Writing this memo—a summary of our insights from the day—was a formidable task. Each of us had jumped at this opportunity because of a personal passion for refugee policy, and we all brought some degree of experience in the field to the table. The nature of the simulation, however, offered a completely new perspective on the scope of the challenge and the ways it intertwines diverse policy portfolios. We started the day making morally-driven decisions, but as we watched our country take economic hits in real time we found ourselves compromising our positions faster than we could ever have anticipated. That is not to say that our moral stance shifted—if anything, our resolve to be of service to this vulnerable population was strengthened. However, we gained an appreciation for the ripple effects of each decision, and the balancing act facing politicians and policymakers.

The day’s events ended where they had begun: with all the teams congregated in the auditorium. Presentations were made and prizes were awarded, in typical conference fashion. The organizers had saved the most impactful announcement for last, though. Each team had been struck by the seemingly impossible task the game had laid out for us: addressing gross human rights violations, on tight budgets, whilst also managing the volatile public opinion of our fictional countries. But the last slides of the day revealed that this fiction had been fact all along: each of our countries was directly modelled on a real member of the European Union. The state in collapse, ‘Kyapera’, had in fact been Syria, and all statistics came from actual 2017 migrant and refugee flows.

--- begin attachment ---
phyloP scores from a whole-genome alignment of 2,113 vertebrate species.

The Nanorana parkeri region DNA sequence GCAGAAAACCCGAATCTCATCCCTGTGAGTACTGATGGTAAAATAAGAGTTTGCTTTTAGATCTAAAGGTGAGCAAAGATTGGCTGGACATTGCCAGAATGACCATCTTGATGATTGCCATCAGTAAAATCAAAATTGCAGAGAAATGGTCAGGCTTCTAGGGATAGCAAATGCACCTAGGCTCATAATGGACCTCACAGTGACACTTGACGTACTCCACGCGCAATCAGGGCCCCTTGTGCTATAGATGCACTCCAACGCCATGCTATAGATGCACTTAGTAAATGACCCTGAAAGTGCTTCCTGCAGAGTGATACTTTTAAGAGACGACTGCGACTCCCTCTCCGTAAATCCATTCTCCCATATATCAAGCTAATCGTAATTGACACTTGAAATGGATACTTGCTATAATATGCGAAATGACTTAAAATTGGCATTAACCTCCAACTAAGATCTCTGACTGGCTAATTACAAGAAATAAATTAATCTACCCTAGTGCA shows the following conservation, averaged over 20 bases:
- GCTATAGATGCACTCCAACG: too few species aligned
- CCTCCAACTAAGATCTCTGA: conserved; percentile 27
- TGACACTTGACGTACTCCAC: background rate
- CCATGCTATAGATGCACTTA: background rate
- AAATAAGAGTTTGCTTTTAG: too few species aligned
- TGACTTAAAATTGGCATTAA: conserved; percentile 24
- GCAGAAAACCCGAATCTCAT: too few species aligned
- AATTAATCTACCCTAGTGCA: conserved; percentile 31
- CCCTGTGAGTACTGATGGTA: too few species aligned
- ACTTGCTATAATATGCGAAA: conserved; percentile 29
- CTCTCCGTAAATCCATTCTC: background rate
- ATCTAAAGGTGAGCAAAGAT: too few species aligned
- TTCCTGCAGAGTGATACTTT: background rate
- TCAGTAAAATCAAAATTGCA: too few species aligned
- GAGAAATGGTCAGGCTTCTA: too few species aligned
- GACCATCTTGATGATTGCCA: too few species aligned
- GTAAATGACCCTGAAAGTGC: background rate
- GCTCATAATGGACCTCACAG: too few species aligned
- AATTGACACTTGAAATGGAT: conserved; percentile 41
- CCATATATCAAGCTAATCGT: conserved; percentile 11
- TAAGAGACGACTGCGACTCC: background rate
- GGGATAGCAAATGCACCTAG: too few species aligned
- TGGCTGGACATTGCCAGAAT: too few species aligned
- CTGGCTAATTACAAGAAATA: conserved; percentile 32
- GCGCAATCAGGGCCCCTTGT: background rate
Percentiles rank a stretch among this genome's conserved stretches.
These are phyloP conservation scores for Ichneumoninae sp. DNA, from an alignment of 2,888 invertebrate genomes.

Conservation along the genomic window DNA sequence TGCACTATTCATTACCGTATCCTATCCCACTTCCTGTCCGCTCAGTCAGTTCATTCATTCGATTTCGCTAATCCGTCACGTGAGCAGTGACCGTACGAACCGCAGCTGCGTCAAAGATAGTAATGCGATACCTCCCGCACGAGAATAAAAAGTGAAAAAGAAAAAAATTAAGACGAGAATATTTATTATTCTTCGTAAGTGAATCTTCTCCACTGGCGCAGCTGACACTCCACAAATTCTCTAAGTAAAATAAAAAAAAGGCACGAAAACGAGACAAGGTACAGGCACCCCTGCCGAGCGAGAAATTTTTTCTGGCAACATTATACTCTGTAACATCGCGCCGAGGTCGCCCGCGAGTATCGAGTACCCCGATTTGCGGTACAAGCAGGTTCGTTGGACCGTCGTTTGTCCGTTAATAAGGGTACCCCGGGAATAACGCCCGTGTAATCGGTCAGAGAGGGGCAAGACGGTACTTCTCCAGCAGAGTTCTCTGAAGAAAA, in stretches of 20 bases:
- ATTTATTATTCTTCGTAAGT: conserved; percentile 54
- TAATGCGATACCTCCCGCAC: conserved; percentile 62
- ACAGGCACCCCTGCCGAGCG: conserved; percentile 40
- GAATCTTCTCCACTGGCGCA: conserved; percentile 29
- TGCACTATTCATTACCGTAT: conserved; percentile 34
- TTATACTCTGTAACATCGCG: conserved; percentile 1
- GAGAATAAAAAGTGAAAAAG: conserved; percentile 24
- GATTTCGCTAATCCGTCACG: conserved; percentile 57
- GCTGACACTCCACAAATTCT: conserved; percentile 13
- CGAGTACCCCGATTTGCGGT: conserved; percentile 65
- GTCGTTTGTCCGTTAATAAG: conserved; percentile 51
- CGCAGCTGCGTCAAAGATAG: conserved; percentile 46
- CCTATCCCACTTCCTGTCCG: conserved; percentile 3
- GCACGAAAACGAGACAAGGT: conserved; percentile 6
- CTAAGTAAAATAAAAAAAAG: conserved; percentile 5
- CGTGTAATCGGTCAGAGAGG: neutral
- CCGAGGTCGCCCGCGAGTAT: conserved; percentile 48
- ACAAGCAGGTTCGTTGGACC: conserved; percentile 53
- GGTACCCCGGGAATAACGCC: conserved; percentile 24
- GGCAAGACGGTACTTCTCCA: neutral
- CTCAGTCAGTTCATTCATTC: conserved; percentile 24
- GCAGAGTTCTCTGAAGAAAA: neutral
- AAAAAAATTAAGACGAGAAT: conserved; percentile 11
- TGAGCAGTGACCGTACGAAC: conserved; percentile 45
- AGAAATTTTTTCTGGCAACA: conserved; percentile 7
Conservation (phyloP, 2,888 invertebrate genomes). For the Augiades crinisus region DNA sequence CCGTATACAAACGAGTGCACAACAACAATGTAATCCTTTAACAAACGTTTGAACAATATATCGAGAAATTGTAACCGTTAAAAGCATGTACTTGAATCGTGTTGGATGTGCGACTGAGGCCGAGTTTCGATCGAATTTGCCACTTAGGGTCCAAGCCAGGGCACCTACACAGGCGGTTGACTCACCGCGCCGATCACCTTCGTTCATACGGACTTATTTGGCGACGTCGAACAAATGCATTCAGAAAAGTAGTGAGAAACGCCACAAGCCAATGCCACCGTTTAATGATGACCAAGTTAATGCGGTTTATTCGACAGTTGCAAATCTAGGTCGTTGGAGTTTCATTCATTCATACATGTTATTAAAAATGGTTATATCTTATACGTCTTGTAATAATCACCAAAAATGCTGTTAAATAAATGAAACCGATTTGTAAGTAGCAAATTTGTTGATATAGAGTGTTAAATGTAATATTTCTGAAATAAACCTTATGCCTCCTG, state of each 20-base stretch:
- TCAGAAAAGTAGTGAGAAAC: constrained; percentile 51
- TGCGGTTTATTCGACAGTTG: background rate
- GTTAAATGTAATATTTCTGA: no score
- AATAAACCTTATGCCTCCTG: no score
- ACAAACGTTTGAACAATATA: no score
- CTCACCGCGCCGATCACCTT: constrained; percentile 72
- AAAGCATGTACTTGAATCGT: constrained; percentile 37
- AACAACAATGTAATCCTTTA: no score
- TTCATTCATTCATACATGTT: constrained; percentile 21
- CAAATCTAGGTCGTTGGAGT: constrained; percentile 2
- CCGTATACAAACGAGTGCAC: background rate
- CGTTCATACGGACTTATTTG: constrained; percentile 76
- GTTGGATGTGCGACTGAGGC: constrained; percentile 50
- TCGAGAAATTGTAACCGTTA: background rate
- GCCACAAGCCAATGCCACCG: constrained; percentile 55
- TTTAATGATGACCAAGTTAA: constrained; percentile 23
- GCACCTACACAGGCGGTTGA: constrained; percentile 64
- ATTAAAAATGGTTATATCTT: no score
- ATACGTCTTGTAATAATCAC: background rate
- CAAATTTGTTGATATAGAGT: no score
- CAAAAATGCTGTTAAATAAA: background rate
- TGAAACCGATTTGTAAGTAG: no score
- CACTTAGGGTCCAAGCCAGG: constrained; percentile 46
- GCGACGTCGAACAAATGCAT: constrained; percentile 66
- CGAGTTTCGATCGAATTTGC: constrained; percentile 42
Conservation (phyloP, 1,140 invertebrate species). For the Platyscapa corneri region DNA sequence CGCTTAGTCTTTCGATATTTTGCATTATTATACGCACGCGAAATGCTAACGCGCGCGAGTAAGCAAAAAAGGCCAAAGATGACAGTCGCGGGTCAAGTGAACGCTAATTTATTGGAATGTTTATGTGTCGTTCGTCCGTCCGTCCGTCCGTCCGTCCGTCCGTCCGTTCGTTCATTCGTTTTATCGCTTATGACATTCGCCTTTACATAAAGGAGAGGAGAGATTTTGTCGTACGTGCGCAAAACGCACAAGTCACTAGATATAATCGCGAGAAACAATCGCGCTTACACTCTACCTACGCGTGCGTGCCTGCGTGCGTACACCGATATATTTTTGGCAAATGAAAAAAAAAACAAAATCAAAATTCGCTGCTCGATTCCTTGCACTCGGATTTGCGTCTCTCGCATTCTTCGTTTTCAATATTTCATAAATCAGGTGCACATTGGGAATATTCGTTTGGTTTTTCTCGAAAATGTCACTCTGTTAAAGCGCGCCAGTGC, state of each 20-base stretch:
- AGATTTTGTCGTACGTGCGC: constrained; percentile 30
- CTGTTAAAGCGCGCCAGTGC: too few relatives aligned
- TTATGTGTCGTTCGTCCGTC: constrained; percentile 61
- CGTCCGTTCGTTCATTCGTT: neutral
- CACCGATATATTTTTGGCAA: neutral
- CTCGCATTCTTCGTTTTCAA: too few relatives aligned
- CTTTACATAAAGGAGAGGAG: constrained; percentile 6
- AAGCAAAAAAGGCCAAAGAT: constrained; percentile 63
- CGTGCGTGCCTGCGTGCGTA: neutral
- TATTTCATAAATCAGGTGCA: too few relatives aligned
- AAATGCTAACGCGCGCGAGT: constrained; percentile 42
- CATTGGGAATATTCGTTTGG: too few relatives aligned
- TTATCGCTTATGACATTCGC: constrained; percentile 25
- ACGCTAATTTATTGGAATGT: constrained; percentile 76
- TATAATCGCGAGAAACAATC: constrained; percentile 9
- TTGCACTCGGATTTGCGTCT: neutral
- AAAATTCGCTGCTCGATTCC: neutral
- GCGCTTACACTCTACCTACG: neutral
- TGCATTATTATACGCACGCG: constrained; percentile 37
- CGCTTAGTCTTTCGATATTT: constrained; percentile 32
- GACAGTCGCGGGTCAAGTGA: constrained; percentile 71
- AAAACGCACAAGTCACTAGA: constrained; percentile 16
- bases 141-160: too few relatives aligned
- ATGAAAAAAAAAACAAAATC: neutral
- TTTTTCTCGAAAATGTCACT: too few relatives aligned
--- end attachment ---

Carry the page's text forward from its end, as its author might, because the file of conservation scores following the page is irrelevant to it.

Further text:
I have engaged with refugee policy from many angles: I’ve debated its political implications in class. I’ve read about its successes and inadequacies in the news. I’ve met with newcomers, and listened to their perspectives on their journeys and the services they were provided. Yet I’ve never had an experience that gave me as holistic an appreciation of the challenge as the NASPAA-Batten Student Simulation Competition did. I think this kind of simulated learning is integral to the study of policy and I hope it continues to expand into classrooms. This experience gave me a visceral understanding of this policy challenge, and I know I’ll be drawing on it for years to come.

Claire Casher is a first-year student in the Masters of Public Policy and Global Affairs at the University of British Columbia and a Research Analyst specializing in gender and politics in Southeast Asia. She has worked with nonprofits in Canada, Cambodia, and South Korea.